For the attorney-client privilege to apply in Florida, a communication between the lawyer and client must have been made during the actual rendition of legal services to the client and be “confidential,” meaning “it is not intended to be disclosed to third persons” except as provided in the Evidence Code.
In contrast, the confidentiality rule pertains to disclosures outside of judicial and administrative hearings and applies in situations other than those where evidence is sought from the lawyer through subpoena or other compulsion of law. In other words, voluntary disclosures by the lawyer, not compelled.
Under the Rules of Professional Conduct, any information related to the representation of a client — whatever its source — is considered “confidential” and a lawyer cannot reveal it unless their client gives informed consent or an exception to the rule applies.
As a practical matter, this means, absent consent from the client or the applicability of one of the exceptions in the confidentiality rule, a lawyer cannot voluntarily disclose confidential information, even if the client intends to disclose it to third persons. It also applies whether the information is obtained from, or in the presence of, a third party, or stems from some other source other than the client.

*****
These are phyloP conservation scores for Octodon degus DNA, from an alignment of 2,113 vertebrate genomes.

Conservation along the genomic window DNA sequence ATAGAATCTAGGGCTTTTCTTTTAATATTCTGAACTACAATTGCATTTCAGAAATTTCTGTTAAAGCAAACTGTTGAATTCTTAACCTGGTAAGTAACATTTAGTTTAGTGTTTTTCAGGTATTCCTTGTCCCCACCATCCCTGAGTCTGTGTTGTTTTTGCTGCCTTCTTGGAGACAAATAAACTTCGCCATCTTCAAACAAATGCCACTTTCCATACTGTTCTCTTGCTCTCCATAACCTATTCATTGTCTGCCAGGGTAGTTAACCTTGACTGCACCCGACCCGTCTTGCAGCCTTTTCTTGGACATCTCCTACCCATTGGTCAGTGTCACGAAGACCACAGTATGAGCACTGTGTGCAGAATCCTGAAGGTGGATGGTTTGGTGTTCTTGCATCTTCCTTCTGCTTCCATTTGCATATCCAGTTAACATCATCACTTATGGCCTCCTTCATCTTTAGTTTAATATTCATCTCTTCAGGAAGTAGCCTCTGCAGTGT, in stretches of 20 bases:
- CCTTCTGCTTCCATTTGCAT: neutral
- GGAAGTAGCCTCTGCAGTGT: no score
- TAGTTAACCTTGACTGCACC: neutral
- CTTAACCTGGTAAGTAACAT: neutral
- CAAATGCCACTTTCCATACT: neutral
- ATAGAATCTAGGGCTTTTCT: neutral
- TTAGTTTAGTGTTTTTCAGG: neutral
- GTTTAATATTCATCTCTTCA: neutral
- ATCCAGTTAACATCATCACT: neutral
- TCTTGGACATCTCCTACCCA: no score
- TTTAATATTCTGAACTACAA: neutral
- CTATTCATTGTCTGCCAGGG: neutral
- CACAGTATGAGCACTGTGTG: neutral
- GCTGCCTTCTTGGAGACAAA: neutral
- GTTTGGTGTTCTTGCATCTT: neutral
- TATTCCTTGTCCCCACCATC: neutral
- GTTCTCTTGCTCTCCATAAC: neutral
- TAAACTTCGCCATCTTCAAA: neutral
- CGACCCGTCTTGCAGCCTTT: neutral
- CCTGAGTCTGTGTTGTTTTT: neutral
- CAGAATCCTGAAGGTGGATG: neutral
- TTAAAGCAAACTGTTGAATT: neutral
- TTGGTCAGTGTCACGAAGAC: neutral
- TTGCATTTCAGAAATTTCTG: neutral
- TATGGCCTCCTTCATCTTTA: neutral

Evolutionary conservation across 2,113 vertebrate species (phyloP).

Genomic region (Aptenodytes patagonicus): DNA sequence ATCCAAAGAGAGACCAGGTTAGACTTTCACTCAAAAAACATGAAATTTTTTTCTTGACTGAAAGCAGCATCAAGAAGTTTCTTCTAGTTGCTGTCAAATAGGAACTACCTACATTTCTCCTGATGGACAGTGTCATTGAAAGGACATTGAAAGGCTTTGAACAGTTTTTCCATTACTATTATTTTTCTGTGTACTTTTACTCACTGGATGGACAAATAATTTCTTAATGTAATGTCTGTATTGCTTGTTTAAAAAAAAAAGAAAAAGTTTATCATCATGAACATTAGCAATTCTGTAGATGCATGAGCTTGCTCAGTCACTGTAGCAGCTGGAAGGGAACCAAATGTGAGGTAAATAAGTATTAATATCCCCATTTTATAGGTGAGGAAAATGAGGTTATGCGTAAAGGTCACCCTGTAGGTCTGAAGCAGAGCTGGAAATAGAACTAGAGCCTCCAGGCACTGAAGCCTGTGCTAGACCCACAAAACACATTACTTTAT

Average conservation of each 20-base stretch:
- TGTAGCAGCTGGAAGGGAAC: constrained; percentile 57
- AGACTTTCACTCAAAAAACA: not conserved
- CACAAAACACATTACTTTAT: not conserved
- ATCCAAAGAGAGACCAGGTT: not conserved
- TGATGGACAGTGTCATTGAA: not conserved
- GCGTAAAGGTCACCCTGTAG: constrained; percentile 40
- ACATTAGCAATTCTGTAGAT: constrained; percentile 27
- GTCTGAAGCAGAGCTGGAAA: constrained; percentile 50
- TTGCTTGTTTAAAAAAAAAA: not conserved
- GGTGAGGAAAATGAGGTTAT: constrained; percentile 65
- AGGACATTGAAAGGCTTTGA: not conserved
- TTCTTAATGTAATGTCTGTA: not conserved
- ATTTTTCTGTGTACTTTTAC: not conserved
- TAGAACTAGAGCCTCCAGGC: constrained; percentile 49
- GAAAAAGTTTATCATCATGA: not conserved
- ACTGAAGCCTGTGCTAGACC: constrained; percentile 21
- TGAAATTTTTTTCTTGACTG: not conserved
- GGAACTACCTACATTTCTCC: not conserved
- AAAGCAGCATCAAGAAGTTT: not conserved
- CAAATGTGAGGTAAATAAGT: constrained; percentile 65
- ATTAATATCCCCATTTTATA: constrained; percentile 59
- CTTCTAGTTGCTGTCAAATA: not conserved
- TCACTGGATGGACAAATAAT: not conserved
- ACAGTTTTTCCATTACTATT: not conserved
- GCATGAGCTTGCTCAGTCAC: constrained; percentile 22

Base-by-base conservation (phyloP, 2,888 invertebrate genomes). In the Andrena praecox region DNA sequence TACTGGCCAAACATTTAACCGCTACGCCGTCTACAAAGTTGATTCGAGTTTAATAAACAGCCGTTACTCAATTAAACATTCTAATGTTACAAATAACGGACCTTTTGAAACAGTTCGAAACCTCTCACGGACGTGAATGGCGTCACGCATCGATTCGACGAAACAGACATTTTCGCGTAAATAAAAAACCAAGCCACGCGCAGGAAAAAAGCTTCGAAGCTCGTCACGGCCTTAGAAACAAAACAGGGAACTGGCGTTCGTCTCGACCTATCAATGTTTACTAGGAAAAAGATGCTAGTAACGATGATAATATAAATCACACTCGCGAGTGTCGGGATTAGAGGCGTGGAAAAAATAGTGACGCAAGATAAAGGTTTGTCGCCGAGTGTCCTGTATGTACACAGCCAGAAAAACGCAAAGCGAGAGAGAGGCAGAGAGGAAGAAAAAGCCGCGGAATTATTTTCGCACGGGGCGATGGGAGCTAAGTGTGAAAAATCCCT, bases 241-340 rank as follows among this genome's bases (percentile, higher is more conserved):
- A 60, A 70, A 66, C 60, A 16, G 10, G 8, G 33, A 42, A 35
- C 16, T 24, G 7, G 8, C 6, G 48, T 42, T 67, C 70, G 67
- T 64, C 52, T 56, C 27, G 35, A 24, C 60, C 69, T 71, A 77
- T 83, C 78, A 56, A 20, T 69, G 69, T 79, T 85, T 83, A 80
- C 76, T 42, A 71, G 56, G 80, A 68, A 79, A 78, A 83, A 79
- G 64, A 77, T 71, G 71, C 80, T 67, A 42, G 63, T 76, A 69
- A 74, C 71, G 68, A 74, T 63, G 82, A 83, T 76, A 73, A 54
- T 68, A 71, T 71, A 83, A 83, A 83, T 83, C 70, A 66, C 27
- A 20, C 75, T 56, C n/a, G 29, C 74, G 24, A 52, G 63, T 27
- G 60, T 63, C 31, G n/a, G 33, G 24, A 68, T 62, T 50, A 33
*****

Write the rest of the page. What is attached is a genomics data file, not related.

Because the confidentiality rule applies to all information relating to the representation, and not merely to matters communicated in confidence, the ethical duty of confidentiality is much broader than the attorney-client privilege.
If, under the ethics rules, all information relating to a client’s representation is deemed confidential and voluntary disclosure in the absence of a client’s consent or an exception to the rule is prohibited, then what is a lawyer to do when they are compelled by law (i.e., subpoenaed) to disclose such information?
This is a common question posed to ethics attorneys and the straightforward answer is: “If a lawyer is called as a witness to give testimony concerning a client, absent waiver by the client, [the confidentiality rule] requires the lawyer to invoke the [attorney-privilege] when it is applicable.” 
This means, for example, if a lawyer is compelled by subpoena at deposition to provide information relating to a client’s representation, they may not assert confidentiality to avoid answering questions. Rather, once compelled, privilege is applicable instead of confidentiality.
In practice then, the first thing a lawyer must do is determine whether the subpoenaed information is privileged. If it is, then the lawyer should assert the privilege. If the court compels production over the lawyer’s assertion of privilege, then the lawyer must comply with the court’s order unless they have a good faith basis to appeal the court’s decision.
However, the reality is lawyers are often unsure of whether the subpoenaed information is privileged. Should this ever be the case, in an abundance of caution, a lawyer should err on the side of asserting privilege.
On the other hand, if a lawyer knows that any of the subpoenaed information is not privileged, they must comply with the subpoena.